Energy customers ‘paying £1.7bn a year too much’

Millions of customers are paying too much for their energy bills, an investigation has found. The Competition and Markets Authority (CMA) revealed the Big Six suppliers overcharged householders by around […]

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By Priyanka Shrestha

Millions of customers are paying too much for their energy bills, an investigation has found.

The Competition and Markets Authority (CMA) revealed the Big Six suppliers overcharged householders by around 5% – or £1.2 billion – and small and medium (SME) customers by around 14% – or £0.5 billion – a year between 2009 and 2013.

Householders currently spend around £1,200 on energy every year but dual fuel customers could save an average of £160 annually by switching to a cheaper deal.

For the poorest of households, energy bills now account for around 10% of total expenditure, the CMA said.

Around 70% of customers are currently on the “default” standard variable tariff (SVT) despite there being cheaper fixed-rate deals. The CMA added that’s due to a lack of awareness of what deals are available, confusing and inaccurate bills and the real and perceived difficulties of changing suppliers.

A survey of 7,000 people found more than 34% of respondents had never considered switching provider.

Roger Witcomb, Chairman of the energy market investigation, said: “There are millions of customers paying too much for their energy bills – but they don’t have to.”

Prices, profits and costs

Image: Thinkstock
Image: Thinkstock

Electricity prices have risen by around 75% and gas prices by around 125% in the last 10 years, with much of the recent increases down to environmental and related network investment costs.

The average revenue per kWh earned by the large companies – British Gas, E.ON, EDF Energy, npower, SSSE and ScottishPower – from customers on SVT from 2009 to 2013 was around 10% higher for electricity and 13% higher for gas than average revenue earned from customers on other tariffs.

The CMA also found “considerable variation” in the prices paid by SMEs, including microbusinesses. It revealed rollover tariffs were 29% to 36% higher than retention tariffs for electricity – depending on the size of the customer – and 25% to 28% higher for gas.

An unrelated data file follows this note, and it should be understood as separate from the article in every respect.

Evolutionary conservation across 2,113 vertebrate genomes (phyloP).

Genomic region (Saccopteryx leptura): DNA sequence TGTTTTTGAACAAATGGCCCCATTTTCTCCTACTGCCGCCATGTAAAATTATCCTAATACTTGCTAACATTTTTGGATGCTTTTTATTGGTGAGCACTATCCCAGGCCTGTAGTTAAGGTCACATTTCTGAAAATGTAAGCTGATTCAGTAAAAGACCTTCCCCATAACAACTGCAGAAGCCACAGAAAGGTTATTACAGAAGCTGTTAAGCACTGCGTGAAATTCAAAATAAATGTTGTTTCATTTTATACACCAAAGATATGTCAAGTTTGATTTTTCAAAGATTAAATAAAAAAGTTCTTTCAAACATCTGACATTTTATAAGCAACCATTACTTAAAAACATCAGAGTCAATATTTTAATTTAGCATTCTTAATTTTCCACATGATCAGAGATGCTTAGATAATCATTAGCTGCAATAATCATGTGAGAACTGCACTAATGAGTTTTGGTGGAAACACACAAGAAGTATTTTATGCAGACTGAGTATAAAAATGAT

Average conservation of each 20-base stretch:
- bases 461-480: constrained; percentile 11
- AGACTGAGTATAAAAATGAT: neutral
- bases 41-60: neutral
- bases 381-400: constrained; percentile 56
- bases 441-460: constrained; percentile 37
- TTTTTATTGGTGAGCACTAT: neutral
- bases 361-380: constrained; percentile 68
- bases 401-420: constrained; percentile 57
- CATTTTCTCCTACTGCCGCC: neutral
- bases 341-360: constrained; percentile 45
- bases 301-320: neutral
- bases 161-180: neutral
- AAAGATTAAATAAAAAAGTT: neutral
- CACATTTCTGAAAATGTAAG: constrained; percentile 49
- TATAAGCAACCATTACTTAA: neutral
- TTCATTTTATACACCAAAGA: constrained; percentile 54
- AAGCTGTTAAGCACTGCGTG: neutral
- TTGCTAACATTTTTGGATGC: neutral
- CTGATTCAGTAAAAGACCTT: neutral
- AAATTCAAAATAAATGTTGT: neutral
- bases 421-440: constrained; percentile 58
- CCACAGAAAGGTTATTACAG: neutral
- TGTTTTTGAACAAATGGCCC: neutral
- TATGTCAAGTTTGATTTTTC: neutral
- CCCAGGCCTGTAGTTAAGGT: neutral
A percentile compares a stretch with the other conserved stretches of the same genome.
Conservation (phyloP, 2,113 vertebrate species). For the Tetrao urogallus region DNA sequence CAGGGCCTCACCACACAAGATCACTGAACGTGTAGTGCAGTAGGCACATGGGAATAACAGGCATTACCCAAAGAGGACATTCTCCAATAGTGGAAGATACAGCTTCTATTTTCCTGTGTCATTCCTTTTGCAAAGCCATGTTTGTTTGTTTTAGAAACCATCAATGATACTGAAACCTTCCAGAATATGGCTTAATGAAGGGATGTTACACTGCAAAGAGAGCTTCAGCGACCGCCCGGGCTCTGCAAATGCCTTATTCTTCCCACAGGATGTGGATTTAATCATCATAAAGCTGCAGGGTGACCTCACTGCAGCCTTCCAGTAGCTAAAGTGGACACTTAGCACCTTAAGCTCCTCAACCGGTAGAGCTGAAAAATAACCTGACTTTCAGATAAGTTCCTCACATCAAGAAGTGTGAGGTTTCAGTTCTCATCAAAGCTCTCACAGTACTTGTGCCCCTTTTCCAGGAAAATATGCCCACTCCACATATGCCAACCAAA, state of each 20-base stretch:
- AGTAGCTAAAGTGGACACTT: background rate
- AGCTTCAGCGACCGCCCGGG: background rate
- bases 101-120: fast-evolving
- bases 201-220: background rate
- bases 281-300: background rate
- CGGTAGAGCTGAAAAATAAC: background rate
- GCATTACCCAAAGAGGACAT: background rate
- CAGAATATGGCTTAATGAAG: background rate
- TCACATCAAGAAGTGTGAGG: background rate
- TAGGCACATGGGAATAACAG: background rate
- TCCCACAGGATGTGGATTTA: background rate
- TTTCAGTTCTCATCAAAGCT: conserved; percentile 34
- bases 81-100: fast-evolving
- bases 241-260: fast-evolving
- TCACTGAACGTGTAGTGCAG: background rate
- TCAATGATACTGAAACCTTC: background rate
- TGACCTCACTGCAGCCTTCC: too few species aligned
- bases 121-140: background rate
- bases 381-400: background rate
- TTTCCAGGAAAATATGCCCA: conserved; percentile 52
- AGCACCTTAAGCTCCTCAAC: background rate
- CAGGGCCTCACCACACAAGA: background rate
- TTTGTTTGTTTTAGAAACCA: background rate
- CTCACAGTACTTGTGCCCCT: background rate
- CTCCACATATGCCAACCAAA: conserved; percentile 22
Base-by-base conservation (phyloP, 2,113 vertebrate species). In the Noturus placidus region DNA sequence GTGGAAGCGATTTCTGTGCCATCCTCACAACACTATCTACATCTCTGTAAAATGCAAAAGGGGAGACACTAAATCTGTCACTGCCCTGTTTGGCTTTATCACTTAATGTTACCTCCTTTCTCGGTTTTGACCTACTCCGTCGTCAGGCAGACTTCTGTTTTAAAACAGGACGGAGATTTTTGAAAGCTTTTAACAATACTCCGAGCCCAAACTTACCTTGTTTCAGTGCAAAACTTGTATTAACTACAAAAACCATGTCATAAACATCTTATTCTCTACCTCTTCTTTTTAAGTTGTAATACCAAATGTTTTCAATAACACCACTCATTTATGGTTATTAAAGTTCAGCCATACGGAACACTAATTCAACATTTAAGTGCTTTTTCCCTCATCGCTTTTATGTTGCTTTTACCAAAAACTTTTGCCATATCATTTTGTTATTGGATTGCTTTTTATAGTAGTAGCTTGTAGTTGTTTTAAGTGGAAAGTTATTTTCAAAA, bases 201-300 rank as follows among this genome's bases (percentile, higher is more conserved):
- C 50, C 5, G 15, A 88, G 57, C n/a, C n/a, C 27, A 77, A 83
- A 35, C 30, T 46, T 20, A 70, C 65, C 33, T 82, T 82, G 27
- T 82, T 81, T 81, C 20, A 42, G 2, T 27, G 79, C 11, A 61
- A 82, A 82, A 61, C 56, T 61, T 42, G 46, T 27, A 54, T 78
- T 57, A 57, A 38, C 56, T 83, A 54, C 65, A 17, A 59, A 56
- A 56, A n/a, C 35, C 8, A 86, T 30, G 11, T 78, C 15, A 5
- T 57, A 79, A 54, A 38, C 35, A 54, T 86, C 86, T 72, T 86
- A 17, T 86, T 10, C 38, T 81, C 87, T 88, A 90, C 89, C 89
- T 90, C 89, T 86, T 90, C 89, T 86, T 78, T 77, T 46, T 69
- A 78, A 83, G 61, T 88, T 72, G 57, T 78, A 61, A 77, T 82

“Overall, our provisional view is there is a range of evidence that suggests average prices paid by domestic customers have been above the levels we would expect to see in a well-functioning competitive market. For SMEs, the evidence suggests that average prices have been substantially above the levels we would expect to see in a well-functioning competitive market,” the CMA stated.

Margins on sales of gas (10%) to SMEs were higher than those on sales of electricity (8%).

Reforms

Image: Thinkstock
Image: Thinkstock

The CMA suggests the need for a “coherent and transparent approach to responsibilities and policy implementation”.

It said there is a “lack of shared understanding” of the factors that have led to price increases and “lack of transparency” is hampering trust in the sector, which are undermining regulatory stability.

The CMA stated: “Trusted and transparent information on the costs incurred and the profits earned by energy companies may help to inform the public debate and reduce the risk of errors in policymaking, by providing clearer information about whether and where intervention is required.

“It may also help to improve confidence in the regulatory system on the part of policymakers and the general public, which itself may improve the stability of the regulatory regime.”

The CMA is considering is a transitional price cap while reforms are made to the energy market.

Responses

Trade body Energy UK said it will “fully consider” the report.

Chief Executive Lawrence Slade added: “Our members have improved openness and continue to work to make things clearer for customers who, as acknowledged by DECC among others, say, increasingly, they trust suppliers.

“These are not the final results and our members will continue to work closely with the Competitions and Markets Authority, government and the regulator to ensure the best outcome for all customers.”

Energy Secretary Amber Rudd said the government’s “priority” is to keep bills down, adding: “We’ll consider the report and respond soon and we won’t hesitate to take further action where the market is not delivering a fair deal for consumers – including doing more to support switching, ensure the swift roll-out of smart meters and increase competition in energy markets.”

Ofgem added it will work with suppliers to deliver “a more competitive market” for consumers.

A previous CMA report found 95% of householders that buy their gas and electricity from the Big Six energy companies have paid hundreds of pounds more by failing to switch.